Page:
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Lawmakers in both chambers passed bloated state budgets that—despite a record $10 billion surplus—somehow failed to reduce school property taxes. Instead, they spent most of it growing government.

But there’s still time to alter course, as budget conferees have yet to negotiate final terms. The House should follow the Senate’s lead—by using the upper chamber’s less-bloated budget as a template—and support the additional tax relief the Senate recently added to House Bill 3.

While the Senate’s budget was bloated, it wasn’t as bad as the House version. Interestingly, even using the Senate’s budget and their added tax relief, the House could keep what they value the most: a $6.3 billion education spending spree.

Property tax reductions have not yet passed the House, which Gov. Abbott has acknowledged publicly. His 2.5 percent limit on school tax increases combined with the House’s $2.7 billion in “relief” would not actually reduce the average Texan’s property tax bill.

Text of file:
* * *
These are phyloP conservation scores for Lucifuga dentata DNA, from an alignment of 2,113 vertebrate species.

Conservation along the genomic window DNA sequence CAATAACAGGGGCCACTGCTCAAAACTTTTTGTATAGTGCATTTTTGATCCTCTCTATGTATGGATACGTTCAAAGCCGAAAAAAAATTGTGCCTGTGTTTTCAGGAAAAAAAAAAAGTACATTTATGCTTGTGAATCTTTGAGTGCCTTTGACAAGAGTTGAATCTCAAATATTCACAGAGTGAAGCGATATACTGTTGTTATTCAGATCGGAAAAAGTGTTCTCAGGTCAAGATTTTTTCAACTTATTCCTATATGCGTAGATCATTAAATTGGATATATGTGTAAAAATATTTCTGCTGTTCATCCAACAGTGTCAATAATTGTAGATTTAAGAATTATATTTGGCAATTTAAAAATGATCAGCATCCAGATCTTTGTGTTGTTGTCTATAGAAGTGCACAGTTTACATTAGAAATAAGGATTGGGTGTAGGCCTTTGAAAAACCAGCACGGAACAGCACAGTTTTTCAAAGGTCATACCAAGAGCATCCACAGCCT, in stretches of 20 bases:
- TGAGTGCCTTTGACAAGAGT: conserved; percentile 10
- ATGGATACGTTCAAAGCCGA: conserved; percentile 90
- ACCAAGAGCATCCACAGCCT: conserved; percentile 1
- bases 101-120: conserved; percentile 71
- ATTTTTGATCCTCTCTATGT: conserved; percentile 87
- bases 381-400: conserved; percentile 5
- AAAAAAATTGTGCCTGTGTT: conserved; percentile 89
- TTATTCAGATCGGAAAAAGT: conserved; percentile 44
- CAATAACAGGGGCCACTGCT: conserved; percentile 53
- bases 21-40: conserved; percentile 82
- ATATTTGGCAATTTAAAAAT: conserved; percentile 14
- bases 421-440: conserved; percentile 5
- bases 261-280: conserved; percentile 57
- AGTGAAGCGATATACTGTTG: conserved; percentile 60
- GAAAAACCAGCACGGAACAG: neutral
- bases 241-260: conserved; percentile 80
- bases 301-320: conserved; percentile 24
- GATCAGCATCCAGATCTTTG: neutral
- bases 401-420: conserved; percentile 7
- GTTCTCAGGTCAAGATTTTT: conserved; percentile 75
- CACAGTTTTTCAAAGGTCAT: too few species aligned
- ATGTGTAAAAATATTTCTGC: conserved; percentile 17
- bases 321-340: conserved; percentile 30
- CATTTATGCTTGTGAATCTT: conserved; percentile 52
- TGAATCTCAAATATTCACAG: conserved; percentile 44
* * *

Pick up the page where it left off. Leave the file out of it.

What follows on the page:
In two years, if lawmakers stick to the measly $2.7 billion, your property tax bill will still be higher than ever before.

The solution? Follow the Senate’s lead, again; it upped the relief in House Bill 3 by redirecting existing revenue. According to State Sen. Paul Bettencourt, relief increased from $2.7 billion to roughly $5.7 billion, enough to buy down or “compress” school tax rates 10 cents rather than just 4 cents.

The 10 cent compression would be enough to offset appraisal growth and reduce what homeowners pay in school taxes.

Since the Senate redirected current revenue streams to “pay” for relief, the House’s $6.3 billion education spending spree was preserved, including a teacher pay raise. But with no spending concessions, lawmakers still have the problem of growing government at a reckless pace.

According to Vance Ginn from the Texas Public Policy Foundation, the Senate budget is still $2.3 billion above the Conservative Texas Budget limit. That excess is about 1 percent over the CTB limit. Passing a CTB would limit budget growth to the increase in population and inflation, which lawmakers agreed to in 2015 and 2017.

The path to cut property taxes for every Texan is clear: The House should follow the Senate by using the upper chamber’s budget as a starting point, find 1 percent in cuts in order to adopt a CTB, and agree to at least $5.7 billion in tax relief.

Of course, they could always do more. The Republican majority all campaigned on cutting spending, not growing it less slowly than the Democrats.

But blowing through a record $10 billion surplus—while failing to reduce property taxes or eliminate Robin Hood—is a terrible re-election pitch. Unless the House changes course, those are the “results” they’ll be running on in 2020.

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